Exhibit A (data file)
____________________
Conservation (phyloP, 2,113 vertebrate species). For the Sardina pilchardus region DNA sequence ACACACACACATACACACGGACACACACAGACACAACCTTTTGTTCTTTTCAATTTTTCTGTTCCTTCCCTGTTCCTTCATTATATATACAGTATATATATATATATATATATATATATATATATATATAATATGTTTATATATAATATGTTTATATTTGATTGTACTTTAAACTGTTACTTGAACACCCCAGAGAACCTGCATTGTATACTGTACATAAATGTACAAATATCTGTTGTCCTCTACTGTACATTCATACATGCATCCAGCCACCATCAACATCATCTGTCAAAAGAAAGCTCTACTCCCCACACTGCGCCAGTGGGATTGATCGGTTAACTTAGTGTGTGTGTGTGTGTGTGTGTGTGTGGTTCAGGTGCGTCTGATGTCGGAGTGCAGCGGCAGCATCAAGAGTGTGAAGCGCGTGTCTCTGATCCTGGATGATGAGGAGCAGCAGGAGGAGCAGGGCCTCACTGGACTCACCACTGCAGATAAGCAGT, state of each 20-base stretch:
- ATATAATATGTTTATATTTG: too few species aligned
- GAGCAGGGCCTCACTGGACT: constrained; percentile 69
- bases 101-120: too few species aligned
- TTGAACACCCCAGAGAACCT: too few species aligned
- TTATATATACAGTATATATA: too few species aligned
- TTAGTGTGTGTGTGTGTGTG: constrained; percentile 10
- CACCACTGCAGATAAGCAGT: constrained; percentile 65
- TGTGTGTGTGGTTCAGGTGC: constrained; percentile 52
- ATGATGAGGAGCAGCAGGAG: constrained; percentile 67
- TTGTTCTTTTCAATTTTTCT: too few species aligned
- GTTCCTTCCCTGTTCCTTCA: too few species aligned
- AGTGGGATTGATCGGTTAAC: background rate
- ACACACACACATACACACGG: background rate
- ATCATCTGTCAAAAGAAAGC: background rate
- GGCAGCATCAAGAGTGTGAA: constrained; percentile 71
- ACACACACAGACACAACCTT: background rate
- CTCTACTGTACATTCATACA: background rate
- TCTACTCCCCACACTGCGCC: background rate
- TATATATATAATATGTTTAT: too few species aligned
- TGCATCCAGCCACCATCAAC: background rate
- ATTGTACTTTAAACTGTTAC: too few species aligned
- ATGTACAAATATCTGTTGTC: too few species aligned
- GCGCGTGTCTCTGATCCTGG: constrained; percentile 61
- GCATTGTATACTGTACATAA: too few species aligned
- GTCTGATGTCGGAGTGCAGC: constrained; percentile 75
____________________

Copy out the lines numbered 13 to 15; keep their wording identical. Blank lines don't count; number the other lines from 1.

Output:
- AGTGGGATTGATCGGTTAAC: background rate
- ACACACACACATACACACGG: background rate
- ATCATCTGTCAAAAGAAAGC: background rate